3. Match the pattern to each letter

Now that we have our letters cut out, we have to identify them. This is done in several different ways depending on the OCR system.

The easiest way is to use a filter of different fonts to try to match the pattern. Let’s look at a specific example.

If we extract a shape that looks like this: B, we need to identify it as the capital letter “b”.

The way to come to this conclusion requires the algorithm to overlap every letter and number over the object. The filter that returns the best overlap will be identified as the letter or number that is chosen. It is very important to have a wide variety of different fonts available to create flexible filters so that the OCR can choose the best match.

There are other ways for the OCR to recognise text. It can use feature detection which focuses on recognising individual elements of a letter.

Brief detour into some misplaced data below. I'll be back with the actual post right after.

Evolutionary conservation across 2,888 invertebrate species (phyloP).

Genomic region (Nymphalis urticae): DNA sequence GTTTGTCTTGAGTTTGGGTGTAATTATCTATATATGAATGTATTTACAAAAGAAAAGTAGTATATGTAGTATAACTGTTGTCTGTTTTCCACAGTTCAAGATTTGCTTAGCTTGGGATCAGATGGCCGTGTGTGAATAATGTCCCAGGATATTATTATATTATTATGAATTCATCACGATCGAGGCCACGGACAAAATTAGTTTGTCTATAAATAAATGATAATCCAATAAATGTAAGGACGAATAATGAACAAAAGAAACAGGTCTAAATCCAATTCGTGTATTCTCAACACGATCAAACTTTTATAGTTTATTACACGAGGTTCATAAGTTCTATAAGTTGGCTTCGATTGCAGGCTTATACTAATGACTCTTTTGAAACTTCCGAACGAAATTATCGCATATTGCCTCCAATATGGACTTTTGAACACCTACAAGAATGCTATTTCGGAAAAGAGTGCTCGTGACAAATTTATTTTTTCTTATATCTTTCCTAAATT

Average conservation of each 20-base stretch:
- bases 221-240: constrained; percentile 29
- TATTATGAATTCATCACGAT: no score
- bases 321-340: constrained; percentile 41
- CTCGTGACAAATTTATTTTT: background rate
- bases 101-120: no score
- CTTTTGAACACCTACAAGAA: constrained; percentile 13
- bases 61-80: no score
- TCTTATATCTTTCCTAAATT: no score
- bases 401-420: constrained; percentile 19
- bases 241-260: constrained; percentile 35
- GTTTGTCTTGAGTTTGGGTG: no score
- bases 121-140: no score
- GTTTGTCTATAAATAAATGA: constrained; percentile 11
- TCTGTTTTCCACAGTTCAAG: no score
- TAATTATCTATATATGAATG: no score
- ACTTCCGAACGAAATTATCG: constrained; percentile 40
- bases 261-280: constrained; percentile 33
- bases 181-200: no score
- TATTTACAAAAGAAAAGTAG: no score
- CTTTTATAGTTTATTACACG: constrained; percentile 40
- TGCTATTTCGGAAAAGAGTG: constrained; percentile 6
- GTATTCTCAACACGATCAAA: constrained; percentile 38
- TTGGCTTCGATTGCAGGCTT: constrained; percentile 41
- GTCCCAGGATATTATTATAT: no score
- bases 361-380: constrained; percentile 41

For example, the letter A can be recognised because it is created from three separate lines: /, \, and —. This method works better because we do not need a huge number of saved filters in different fonts in order to recognise a letter. The features that are used can be created manually or automatically by using neural networks.

The algorithm doesn’t know what the humans do

However, there are also difficulties associated with OCR.

For one, many OCRs cannot read a document that is crooked or upside down. For us, it is obvious that a document is askew, however for an algorithm this is a foreign concept.

The shape that the document cuts out will no longer nicely fit to any given filter and due to this the algorithm will return either nonsense or nothing at all. If the document is too blurry or the contrast is not sharp enough then again, the algorithm will not be able to identify the letters that are present on the page.

13 and B can look the same to the algorithm

If, for example, we had the letters “Th”, where the top right of the “T” touched the upper left of the “h”, our algorithm would treat this as a single letter and try to find a proper filter for this object.